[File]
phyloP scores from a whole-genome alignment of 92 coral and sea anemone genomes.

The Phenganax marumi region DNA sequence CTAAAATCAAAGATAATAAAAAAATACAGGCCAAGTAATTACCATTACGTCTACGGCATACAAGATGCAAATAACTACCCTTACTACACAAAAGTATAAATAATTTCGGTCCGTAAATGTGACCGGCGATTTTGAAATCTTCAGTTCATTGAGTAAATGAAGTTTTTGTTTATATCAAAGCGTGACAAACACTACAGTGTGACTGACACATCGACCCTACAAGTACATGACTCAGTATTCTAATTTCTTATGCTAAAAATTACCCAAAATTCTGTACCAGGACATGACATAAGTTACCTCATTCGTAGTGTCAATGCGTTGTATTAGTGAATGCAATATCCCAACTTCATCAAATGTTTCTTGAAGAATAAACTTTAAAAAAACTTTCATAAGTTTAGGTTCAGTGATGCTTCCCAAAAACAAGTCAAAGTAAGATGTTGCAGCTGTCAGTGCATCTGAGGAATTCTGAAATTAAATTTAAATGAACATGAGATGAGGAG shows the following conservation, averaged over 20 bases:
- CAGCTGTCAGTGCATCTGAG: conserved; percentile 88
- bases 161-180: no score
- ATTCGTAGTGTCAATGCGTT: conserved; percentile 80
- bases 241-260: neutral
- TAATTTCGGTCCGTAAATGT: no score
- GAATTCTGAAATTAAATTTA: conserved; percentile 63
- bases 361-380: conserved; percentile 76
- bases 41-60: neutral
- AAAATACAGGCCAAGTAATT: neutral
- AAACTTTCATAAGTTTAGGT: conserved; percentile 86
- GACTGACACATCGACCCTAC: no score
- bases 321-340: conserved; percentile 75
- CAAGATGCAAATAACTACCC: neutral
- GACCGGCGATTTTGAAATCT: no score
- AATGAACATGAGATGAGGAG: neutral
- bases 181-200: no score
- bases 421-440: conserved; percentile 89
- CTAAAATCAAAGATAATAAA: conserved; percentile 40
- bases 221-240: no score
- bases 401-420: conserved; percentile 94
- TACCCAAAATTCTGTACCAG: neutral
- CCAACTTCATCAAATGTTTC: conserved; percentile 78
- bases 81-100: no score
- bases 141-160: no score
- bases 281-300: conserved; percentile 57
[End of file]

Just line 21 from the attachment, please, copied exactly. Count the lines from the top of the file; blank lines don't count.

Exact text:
- bases 221-240: no score